Publisher audio revenue is up 500% amid podcast 'golden age'

Publishers report audio revenue up 500% in a year as podcasts enter 'golden age'

Publisher audio revenue - microphone and iPad

Publishers reported a 500% increase in digital audio revenue in the first quarter of 2022, according to the Digital Publishers’ Revenue Index (DPRI).

Among the sample of 12 publishers included in the report, which was produced by the Association of Online Publishers (AOP) and Deloitte, audio revenue hit £4.2m in the first quarter of this year. This was six times what they made in the first quarter of 2021.

Earlier this year, Press Gazette reported that podcasts, once a fringe add-on, are now an integral part of many publishers’ offerings. Advancements in podcast ad tech mean that advertisers are now better able to measure their return on investment, resulting in a willingness to pay more for podcast ads.

The digital audio revenue growth captured in the latest DPRI reflects an emerging trend.

AOP managing director Richard Reeves said: “We’ve seen revenue for digital audio grow steadily over the last few quarters, driven in part by what’s being deemed the ‘golden age of podcasts’. The 500% revenue growth reported for this channel in Q1 2022 demonstrates that publishers are now successfully monetising this type of content.”

Dan Ison, lead partner for telecommunications, media and entertainment at Deloitte, said: “Many digital publishers have looked to the airwaves for growth in the past two years, launching radio offerings and podcasts that entice new audiences and spark rising revenues.

“We know there are as many daily podcast listeners as there are online radio listeners, with one in ten UK adults under the age of 25 now having access to a paid-for podcast subscription. Tuning into content throughout the day – whether that’s while commuting, preparing dinner or driving the car – creates an intimate experience for audiences while engendering loyalty.

“At a time when the cost-of-living crisis is squeezing household finances, many will be questioning the necessity of their media subscriptions. This makes it all the more important for publishers to be concentrating on the creation of regular, unmissable content.”

Even niche podcasts with a small audiences can potentially net publishers significant sums. DC Thomson has found financial success with some of its most specialist output. The publisher’s head of podcasts Christopher Phin told a panel in March that its B2B Energy Voice Out Loud show was its biggest-earning podcast.

The growth in audio revenues comes within the context of strong overall growth in digital revenue for AOP publishers. Total digital revenue grew 18% reaching £610.3m in the 12 months to the end of Q1 2022, compared to the previous 12 months.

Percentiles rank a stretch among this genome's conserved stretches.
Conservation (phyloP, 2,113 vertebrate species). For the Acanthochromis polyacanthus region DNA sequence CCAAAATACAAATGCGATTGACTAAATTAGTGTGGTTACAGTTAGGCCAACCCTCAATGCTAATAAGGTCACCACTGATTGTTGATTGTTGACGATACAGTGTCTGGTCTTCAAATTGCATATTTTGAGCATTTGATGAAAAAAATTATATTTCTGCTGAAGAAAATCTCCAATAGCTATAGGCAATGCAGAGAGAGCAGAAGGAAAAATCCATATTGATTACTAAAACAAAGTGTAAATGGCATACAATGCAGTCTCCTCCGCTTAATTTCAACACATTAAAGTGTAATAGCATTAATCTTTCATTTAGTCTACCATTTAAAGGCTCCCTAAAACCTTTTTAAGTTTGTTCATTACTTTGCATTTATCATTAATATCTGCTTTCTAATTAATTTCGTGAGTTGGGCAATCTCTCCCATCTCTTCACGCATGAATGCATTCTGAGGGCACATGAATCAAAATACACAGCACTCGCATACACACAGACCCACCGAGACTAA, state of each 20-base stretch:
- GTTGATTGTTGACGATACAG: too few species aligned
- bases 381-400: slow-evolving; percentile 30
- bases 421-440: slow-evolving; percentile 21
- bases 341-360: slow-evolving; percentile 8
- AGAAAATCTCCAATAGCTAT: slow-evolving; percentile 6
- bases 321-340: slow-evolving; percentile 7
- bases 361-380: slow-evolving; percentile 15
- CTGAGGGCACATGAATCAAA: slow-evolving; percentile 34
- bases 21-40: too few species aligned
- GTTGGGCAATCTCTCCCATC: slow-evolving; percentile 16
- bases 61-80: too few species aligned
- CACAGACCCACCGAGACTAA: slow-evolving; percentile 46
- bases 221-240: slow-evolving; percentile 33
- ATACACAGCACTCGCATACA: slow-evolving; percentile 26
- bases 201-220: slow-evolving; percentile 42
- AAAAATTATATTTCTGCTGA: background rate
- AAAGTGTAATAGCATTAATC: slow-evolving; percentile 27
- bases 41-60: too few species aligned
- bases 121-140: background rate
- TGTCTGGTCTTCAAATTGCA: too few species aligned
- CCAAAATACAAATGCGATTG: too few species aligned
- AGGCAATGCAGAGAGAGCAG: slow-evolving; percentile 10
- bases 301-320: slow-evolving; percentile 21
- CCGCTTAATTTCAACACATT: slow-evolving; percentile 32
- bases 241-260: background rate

Overall, the publishers made £151.6m in revenue from their digital products in the first three months of this year, with 50% of those asked reporting positive growth.

Subscriptions were also a good digital income stream for publishers. They were up almost 15% in Q1 2022 to £38.2m. AOP member The Telegraph recently reported that its pre-tax profits were up, driven by better than anticipated 40% growth in digital subscription revenues.

While AOP and Deloitte said that this showed that readers remain willing to pay for quality journalism, display advertising remained the largest revenue category for digital publishers.

The publishers made £66.4m from online advertising in the first three months of this year - up 24% on the same period in 2021. Over four-fifths (83%) of publishers who responded to AOP and Deloitte's survey said advertising revenue growth was going to be a key business priority in the coming 12 months.

Multi-platform advertising also showed strong growth. Revenue from campaigns straddling multiple channels was up 22% compared to Q1 2021. In contrast, mobile and desktop advertising revenues were down 16% and 35% respectively as many campaigns are now run across at least two devices to better reflect how consumers access media.

The drop in revenue for mobile and desktop-only devices "indicates the continued shift towards multi-channel campaigns", said Reeve.

The AOP's members include many of the UK’s leading B2B and B2C publishers including Bauer, Future, News UK, Haymarket and Mail Metro Media.

According to the Index, both B2B and B2C publishers saw digital revenue success. B2B publishers’ income increased by 8.7% in the year to March 2022 to reaching £52.7 m, compared to the previous 12 months. Meanwhile consumer media digital revenues were up 24.3%.

While the eight B2C publishers and four B2B publishers surveyed indicated that they would be focusing on new products in the coming year, they cautioned that reducing costs was also important.

This edition of the quarterly DPRI revenue index records a look-back of data over Q1 2022 but the AOP also shared observations from its publisher sentiment index which considered board member observations given in Q2 2022 to provide a timelier understanding of current feelings.

Picture: Pixabay/Csaba Nagy

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